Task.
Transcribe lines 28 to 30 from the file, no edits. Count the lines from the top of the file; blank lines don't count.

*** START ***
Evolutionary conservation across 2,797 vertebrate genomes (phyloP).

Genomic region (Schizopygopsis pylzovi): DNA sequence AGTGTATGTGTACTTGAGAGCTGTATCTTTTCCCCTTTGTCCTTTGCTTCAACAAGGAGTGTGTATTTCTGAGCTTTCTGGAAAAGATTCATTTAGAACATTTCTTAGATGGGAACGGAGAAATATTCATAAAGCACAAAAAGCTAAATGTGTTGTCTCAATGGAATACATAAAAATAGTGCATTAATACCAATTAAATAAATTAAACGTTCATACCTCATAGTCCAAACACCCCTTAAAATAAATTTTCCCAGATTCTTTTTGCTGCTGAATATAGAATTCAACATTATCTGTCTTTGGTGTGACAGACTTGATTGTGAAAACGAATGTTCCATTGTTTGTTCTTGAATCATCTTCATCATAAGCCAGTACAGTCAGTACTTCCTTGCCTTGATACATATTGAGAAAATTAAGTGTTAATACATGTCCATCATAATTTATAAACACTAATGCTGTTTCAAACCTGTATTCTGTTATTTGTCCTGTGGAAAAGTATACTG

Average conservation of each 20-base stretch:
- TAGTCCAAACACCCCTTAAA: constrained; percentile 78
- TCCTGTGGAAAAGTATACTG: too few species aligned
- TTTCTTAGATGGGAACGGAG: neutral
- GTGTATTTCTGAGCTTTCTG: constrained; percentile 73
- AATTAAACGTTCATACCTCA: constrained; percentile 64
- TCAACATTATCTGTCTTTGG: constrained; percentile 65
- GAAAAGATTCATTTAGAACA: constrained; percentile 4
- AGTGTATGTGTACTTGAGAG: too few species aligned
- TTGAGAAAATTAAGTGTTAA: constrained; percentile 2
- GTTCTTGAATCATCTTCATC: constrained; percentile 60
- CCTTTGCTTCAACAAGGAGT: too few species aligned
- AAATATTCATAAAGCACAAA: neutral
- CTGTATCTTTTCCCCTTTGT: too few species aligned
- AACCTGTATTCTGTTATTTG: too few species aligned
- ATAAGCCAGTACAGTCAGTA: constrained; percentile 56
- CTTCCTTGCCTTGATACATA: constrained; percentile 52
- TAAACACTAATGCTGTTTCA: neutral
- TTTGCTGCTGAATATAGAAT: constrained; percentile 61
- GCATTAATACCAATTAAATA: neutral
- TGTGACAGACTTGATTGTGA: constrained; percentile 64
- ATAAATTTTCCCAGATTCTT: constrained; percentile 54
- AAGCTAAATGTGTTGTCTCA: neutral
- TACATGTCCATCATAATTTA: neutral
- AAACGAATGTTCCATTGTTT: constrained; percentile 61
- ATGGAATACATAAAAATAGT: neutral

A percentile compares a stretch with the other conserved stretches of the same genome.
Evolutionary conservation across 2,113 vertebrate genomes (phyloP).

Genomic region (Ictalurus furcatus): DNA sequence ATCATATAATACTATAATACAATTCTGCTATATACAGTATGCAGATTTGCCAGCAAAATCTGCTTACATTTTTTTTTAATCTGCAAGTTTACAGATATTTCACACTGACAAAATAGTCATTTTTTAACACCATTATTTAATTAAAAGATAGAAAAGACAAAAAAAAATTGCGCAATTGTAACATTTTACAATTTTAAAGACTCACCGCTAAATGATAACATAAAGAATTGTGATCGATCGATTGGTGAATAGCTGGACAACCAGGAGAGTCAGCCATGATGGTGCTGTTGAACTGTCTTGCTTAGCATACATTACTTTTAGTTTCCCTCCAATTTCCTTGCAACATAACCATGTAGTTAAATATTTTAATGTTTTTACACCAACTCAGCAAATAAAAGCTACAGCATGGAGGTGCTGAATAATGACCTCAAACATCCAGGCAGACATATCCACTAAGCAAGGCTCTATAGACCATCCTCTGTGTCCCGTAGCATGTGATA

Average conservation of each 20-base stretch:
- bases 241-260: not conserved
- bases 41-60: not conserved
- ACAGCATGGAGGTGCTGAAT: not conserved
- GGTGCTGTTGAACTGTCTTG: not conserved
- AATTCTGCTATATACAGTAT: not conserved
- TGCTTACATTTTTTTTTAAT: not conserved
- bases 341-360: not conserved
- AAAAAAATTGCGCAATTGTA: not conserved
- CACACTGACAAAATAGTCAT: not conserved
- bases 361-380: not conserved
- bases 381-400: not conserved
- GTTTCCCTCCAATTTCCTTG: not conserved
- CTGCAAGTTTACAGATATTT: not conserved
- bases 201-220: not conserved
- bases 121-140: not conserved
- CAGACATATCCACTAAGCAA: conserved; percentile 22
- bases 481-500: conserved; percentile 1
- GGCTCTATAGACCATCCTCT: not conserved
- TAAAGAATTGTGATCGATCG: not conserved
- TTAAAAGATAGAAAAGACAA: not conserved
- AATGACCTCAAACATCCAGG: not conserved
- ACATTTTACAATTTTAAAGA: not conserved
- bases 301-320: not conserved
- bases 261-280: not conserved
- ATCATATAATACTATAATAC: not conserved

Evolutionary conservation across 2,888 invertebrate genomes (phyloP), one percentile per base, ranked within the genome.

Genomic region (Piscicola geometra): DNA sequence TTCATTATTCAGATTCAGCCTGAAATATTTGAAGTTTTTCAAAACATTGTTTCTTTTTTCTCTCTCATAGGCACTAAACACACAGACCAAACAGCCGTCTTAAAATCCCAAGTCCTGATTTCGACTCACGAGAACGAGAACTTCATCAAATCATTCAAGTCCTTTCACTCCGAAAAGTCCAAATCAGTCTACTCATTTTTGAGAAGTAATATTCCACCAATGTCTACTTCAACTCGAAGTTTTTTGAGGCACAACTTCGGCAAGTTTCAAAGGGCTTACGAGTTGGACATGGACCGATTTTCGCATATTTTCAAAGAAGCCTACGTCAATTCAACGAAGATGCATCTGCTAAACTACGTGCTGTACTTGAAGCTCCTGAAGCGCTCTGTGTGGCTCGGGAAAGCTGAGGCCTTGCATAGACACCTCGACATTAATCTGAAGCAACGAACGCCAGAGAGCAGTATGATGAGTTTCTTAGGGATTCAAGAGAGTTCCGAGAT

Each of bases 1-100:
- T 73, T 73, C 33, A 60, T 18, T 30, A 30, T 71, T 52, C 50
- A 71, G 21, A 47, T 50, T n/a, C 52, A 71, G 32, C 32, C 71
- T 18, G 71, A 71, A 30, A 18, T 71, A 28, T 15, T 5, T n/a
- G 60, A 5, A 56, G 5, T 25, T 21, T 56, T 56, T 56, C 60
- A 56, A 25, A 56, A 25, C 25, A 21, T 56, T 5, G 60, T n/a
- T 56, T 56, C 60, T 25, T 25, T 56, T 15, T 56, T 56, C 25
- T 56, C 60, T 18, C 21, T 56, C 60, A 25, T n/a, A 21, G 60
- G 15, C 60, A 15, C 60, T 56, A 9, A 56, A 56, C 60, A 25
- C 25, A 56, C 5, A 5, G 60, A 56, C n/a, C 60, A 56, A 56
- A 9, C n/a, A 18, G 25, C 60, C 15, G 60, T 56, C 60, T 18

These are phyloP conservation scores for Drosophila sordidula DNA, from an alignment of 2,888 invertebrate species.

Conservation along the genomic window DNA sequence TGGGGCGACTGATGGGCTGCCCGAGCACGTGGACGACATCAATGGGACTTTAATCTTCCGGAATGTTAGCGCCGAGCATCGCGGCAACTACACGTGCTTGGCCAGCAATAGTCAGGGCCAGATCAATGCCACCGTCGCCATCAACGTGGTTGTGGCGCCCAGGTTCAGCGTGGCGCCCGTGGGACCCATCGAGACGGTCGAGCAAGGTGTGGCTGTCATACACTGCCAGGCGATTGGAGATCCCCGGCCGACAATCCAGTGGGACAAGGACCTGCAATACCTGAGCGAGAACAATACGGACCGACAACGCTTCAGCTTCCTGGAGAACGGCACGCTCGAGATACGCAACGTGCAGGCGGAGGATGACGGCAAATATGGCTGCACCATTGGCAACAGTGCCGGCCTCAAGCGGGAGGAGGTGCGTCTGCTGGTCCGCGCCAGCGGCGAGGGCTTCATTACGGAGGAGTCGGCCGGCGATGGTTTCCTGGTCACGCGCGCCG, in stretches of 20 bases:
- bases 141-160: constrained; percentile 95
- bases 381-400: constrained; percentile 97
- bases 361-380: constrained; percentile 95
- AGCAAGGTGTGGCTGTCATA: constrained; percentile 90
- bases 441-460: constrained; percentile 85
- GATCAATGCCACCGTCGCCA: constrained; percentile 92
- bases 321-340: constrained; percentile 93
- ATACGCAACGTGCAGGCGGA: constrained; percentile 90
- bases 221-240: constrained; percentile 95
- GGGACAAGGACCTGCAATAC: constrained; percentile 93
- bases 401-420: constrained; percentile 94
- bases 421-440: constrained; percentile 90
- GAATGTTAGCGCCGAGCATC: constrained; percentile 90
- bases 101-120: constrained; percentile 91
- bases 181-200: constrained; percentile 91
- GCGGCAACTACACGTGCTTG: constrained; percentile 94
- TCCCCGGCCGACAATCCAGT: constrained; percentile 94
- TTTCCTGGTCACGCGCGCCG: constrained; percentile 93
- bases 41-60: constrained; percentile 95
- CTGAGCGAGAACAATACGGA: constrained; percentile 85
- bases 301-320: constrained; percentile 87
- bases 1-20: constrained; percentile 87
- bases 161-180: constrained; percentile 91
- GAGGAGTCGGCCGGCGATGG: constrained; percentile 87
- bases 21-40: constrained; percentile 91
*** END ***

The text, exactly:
- ATGGAATACATAAAAATAGT: neutral

A percentile compares a stretch with the other conserved stretches of the same genome.
Evolutionary conservation across 2,113 vertebrate genomes (phyloP).